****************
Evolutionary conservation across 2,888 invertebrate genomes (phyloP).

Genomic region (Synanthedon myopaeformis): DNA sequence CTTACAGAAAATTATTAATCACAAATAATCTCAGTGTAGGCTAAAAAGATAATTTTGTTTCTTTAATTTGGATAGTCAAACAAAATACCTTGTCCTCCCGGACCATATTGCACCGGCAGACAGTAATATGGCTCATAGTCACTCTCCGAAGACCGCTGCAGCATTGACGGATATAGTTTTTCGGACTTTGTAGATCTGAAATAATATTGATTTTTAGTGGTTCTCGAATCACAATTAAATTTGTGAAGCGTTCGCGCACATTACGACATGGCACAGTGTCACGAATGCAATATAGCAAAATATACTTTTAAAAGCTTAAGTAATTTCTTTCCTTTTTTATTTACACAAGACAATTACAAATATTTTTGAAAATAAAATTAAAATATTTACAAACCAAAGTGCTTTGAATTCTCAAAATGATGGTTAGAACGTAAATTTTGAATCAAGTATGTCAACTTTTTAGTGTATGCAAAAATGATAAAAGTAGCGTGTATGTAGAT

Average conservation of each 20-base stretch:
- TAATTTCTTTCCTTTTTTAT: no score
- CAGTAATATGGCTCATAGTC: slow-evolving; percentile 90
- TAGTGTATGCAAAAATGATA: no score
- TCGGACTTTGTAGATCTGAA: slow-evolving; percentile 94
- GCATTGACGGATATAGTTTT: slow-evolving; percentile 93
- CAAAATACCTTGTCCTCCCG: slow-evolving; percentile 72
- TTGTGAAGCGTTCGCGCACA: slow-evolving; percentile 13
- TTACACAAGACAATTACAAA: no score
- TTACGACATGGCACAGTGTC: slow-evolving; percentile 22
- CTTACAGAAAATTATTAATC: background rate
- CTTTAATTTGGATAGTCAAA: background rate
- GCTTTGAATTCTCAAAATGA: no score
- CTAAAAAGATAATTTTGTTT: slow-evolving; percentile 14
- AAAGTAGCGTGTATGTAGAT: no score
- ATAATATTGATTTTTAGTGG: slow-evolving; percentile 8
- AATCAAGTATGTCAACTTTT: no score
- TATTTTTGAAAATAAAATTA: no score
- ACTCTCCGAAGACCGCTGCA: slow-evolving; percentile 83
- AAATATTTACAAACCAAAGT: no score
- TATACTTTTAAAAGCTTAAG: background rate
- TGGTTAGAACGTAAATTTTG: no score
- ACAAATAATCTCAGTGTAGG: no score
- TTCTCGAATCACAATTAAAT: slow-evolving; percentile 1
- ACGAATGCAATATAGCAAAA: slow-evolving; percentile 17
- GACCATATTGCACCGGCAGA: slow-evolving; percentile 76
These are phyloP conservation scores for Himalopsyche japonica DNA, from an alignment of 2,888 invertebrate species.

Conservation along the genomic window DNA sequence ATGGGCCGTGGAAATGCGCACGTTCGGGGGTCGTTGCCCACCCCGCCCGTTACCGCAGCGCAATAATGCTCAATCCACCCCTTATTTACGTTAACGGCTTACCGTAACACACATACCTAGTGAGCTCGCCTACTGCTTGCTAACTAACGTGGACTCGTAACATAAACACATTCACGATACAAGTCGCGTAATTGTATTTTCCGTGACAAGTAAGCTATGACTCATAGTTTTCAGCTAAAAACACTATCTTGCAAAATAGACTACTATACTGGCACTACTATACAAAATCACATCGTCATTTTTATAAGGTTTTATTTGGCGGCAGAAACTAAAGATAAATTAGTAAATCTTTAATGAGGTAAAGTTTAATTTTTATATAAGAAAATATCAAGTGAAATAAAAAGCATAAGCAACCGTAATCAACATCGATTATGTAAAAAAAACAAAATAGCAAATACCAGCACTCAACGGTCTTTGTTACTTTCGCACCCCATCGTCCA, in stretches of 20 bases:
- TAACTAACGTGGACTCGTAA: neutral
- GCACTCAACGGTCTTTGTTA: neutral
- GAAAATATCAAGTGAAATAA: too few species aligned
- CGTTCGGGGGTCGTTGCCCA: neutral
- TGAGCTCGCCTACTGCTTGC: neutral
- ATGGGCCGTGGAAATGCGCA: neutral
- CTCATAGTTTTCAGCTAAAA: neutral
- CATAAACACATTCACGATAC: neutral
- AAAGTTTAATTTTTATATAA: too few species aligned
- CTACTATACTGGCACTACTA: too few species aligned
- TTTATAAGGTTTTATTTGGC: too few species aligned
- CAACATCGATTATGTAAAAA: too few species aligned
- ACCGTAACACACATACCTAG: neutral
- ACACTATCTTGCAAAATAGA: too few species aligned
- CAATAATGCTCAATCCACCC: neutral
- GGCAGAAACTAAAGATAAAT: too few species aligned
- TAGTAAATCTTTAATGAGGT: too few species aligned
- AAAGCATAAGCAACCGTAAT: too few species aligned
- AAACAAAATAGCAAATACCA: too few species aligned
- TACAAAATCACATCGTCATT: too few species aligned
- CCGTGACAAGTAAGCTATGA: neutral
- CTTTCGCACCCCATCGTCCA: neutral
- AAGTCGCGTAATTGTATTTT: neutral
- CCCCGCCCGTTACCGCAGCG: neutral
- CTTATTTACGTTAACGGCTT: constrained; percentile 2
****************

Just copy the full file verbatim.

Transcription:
Evolutionary conservation across 2,888 invertebrate genomes (phyloP).

Genomic region (Synanthedon myopaeformis): DNA sequence CTTACAGAAAATTATTAATCACAAATAATCTCAGTGTAGGCTAAAAAGATAATTTTGTTTCTTTAATTTGGATAGTCAAACAAAATACCTTGTCCTCCCGGACCATATTGCACCGGCAGACAGTAATATGGCTCATAGTCACTCTCCGAAGACCGCTGCAGCATTGACGGATATAGTTTTTCGGACTTTGTAGATCTGAAATAATATTGATTTTTAGTGGTTCTCGAATCACAATTAAATTTGTGAAGCGTTCGCGCACATTACGACATGGCACAGTGTCACGAATGCAATATAGCAAAATATACTTTTAAAAGCTTAAGTAATTTCTTTCCTTTTTTATTTACACAAGACAATTACAAATATTTTTGAAAATAAAATTAAAATATTTACAAACCAAAGTGCTTTGAATTCTCAAAATGATGGTTAGAACGTAAATTTTGAATCAAGTATGTCAACTTTTTAGTGTATGCAAAAATGATAAAAGTAGCGTGTATGTAGAT

Average conservation of each 20-base stretch:
- TAATTTCTTTCCTTTTTTAT: no score
- CAGTAATATGGCTCATAGTC: slow-evolving; percentile 90
- TAGTGTATGCAAAAATGATA: no score
- TCGGACTTTGTAGATCTGAA: slow-evolving; percentile 94
- GCATTGACGGATATAGTTTT: slow-evolving; percentile 93
- CAAAATACCTTGTCCTCCCG: slow-evolving; percentile 72
- TTGTGAAGCGTTCGCGCACA: slow-evolving; percentile 13
- TTACACAAGACAATTACAAA: no score
- TTACGACATGGCACAGTGTC: slow-evolving; percentile 22
- CTTACAGAAAATTATTAATC: background rate
- CTTTAATTTGGATAGTCAAA: background rate
- GCTTTGAATTCTCAAAATGA: no score
- CTAAAAAGATAATTTTGTTT: slow-evolving; percentile 14
- AAAGTAGCGTGTATGTAGAT: no score
- ATAATATTGATTTTTAGTGG: slow-evolving; percentile 8
- AATCAAGTATGTCAACTTTT: no score
- TATTTTTGAAAATAAAATTA: no score
- ACTCTCCGAAGACCGCTGCA: slow-evolving; percentile 83
- AAATATTTACAAACCAAAGT: no score
- TATACTTTTAAAAGCTTAAG: background rate
- TGGTTAGAACGTAAATTTTG: no score
- ACAAATAATCTCAGTGTAGG: no score
- TTCTCGAATCACAATTAAAT: slow-evolving; percentile 1
- ACGAATGCAATATAGCAAAA: slow-evolving; percentile 17
- GACCATATTGCACCGGCAGA: slow-evolving; percentile 76
These are phyloP conservation scores for Himalopsyche japonica DNA, from an alignment of 2,888 invertebrate species.

Conservation along the genomic window DNA sequence ATGGGCCGTGGAAATGCGCACGTTCGGGGGTCGTTGCCCACCCCGCCCGTTACCGCAGCGCAATAATGCTCAATCCACCCCTTATTTACGTTAACGGCTTACCGTAACACACATACCTAGTGAGCTCGCCTACTGCTTGCTAACTAACGTGGACTCGTAACATAAACACATTCACGATACAAGTCGCGTAATTGTATTTTCCGTGACAAGTAAGCTATGACTCATAGTTTTCAGCTAAAAACACTATCTTGCAAAATAGACTACTATACTGGCACTACTATACAAAATCACATCGTCATTTTTATAAGGTTTTATTTGGCGGCAGAAACTAAAGATAAATTAGTAAATCTTTAATGAGGTAAAGTTTAATTTTTATATAAGAAAATATCAAGTGAAATAAAAAGCATAAGCAACCGTAATCAACATCGATTATGTAAAAAAAACAAAATAGCAAATACCAGCACTCAACGGTCTTTGTTACTTTCGCACCCCATCGTCCA, in stretches of 20 bases:
- TAACTAACGTGGACTCGTAA: neutral
- GCACTCAACGGTCTTTGTTA: neutral
- GAAAATATCAAGTGAAATAA: too few species aligned
- CGTTCGGGGGTCGTTGCCCA: neutral
- TGAGCTCGCCTACTGCTTGC: neutral
- ATGGGCCGTGGAAATGCGCA: neutral
- CTCATAGTTTTCAGCTAAAA: neutral
- CATAAACACATTCACGATAC: neutral
- AAAGTTTAATTTTTATATAA: too few species aligned
- CTACTATACTGGCACTACTA: too few species aligned
- TTTATAAGGTTTTATTTGGC: too few species aligned
- CAACATCGATTATGTAAAAA: too few species aligned
- ACCGTAACACACATACCTAG: neutral
- ACACTATCTTGCAAAATAGA: too few species aligned
- CAATAATGCTCAATCCACCC: neutral
- GGCAGAAACTAAAGATAAAT: too few species aligned
- TAGTAAATCTTTAATGAGGT: too few species aligned
- AAAGCATAAGCAACCGTAAT: too few species aligned
- AAACAAAATAGCAAATACCA: too few species aligned
- TACAAAATCACATCGTCATT: too few species aligned
- CCGTGACAAGTAAGCTATGA: neutral
- CTTTCGCACCCCATCGTCCA: neutral
- AAGTCGCGTAATTGTATTTT: neutral
- CCCCGCCCGTTACCGCAGCG: neutral
- CTTATTTACGTTAACGGCTT: constrained; percentile 2